Therefore when the disciples callously attempted to shoo away these parents, Jesus reacted with a rebuke. No doubt the disciples were thinking of their master, and his own well being. They didn’t want him crowded every moment of every day. But Jesus loved his children – especially the youngest of them, and he used this as a teaching moment, as he had so many other times previously.

The principle here that Jesus wants to get through is that the kingdom of heaven is populated by children. There are two parts of this. First, there is the literal part – where he says, “to such belongs the kingdom of God.” Heaven, God’s kingdom, will be populated with MANY an infant, many a child who never reached an older age in this life.

For parents who have lost children through miscarriage or abortion, or even through tragedy that comes later, this truth is extremely reassuring.

But as reassuring as this is, this is not the primary theological point that Jesus wants to make. For he continues on saying, “Truly, I say to you, whoever does not receive the kingdom of God like a child shall not enter it.”

You can tell he’s about to teach an important principle when he interjects the word “truly.”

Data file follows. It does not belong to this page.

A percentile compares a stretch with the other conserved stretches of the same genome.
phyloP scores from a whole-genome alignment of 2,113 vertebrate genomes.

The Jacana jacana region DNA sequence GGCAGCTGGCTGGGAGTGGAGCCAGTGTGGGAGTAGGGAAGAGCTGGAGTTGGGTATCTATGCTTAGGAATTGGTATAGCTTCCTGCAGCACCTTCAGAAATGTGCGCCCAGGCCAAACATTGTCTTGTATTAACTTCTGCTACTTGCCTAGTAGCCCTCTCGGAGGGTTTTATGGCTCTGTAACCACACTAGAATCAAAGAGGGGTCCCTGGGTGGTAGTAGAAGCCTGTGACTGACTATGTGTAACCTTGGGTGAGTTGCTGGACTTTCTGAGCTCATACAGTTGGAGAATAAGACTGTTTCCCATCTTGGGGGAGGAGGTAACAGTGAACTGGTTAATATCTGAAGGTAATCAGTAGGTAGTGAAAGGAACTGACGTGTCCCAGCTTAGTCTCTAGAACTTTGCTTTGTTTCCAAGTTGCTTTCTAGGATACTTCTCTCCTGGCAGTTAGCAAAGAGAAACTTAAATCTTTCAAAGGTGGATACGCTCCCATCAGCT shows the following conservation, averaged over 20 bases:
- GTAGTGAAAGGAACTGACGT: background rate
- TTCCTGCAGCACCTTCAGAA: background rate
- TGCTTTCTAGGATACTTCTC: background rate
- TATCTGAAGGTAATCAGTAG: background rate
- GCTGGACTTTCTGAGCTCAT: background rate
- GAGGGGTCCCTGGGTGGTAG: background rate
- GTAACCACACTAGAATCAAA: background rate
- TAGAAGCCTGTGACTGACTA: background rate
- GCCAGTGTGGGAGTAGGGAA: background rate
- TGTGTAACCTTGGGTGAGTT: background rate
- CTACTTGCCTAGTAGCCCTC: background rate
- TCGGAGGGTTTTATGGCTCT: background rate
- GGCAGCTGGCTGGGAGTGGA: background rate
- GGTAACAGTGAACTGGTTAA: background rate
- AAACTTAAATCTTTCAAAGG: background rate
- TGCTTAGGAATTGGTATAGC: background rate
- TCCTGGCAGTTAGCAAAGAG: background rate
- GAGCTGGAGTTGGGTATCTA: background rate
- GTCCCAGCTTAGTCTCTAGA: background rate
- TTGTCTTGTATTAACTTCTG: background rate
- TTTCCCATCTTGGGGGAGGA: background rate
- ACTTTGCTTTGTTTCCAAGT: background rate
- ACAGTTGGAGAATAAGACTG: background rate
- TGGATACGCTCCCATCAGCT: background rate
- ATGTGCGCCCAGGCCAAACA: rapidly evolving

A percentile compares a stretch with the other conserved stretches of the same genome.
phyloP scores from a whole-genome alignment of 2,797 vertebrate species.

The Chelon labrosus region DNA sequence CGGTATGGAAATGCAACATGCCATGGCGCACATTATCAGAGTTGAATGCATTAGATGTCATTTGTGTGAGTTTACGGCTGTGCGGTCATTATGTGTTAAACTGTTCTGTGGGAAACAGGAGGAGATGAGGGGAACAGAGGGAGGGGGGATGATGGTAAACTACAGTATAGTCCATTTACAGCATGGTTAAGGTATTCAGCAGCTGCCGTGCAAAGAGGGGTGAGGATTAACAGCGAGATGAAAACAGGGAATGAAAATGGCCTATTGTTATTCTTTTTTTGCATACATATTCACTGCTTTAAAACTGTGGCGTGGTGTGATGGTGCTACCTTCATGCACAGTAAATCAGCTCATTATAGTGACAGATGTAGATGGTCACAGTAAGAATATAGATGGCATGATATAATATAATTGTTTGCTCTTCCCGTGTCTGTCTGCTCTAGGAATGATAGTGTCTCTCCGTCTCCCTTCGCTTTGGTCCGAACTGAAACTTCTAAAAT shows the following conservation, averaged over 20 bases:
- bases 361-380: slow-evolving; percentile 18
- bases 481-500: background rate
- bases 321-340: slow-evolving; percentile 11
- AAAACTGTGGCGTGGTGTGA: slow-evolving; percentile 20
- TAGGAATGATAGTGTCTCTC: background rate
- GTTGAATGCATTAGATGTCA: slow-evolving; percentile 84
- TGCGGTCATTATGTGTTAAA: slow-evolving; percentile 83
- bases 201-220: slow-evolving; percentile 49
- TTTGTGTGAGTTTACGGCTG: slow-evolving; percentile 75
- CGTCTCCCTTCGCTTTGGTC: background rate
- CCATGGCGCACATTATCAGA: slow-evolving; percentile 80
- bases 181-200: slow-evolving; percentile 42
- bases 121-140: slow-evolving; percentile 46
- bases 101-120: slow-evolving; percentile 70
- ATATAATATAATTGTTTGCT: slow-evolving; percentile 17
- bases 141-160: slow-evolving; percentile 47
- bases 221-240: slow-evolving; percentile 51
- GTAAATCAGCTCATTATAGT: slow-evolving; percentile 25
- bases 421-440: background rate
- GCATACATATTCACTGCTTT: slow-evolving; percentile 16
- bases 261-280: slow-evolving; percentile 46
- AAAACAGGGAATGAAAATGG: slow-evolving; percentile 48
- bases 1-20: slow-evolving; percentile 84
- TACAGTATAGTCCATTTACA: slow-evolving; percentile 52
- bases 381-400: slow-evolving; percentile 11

Note two things. First He says, “receiving” the kingdom. The kingdom isn’t something you can earn on your own merit. It is not something that enter by your own merit, as we’ll examine here shortly.

Now secondly, what he says about receiving the kingdom is that one must be “like” a child.

What are some of the ways in which a child approaches the topic God that might differ from an adult?

Mainly, a child comes to God with very little in the way of presuppositions or assumptions. They come with the expectation of acceptance, and they come in humility. They aren’t thinking, “I deserve to be here” or “I’m going to be an extra good so I can come to God” – in fact, just saying those things aloud as if they come from a child’s mouth sounds preposterous!

They come in response to a prompting of love – with hearts that are humble and not haughty. Their faith is simple in that there are minimal outside influences vying for their affections.

They don’t overcomplicate things by adding their own ideas of the terms of this relationship into the mix, nor do they cloud their minds with priorities that would inhibit their faith.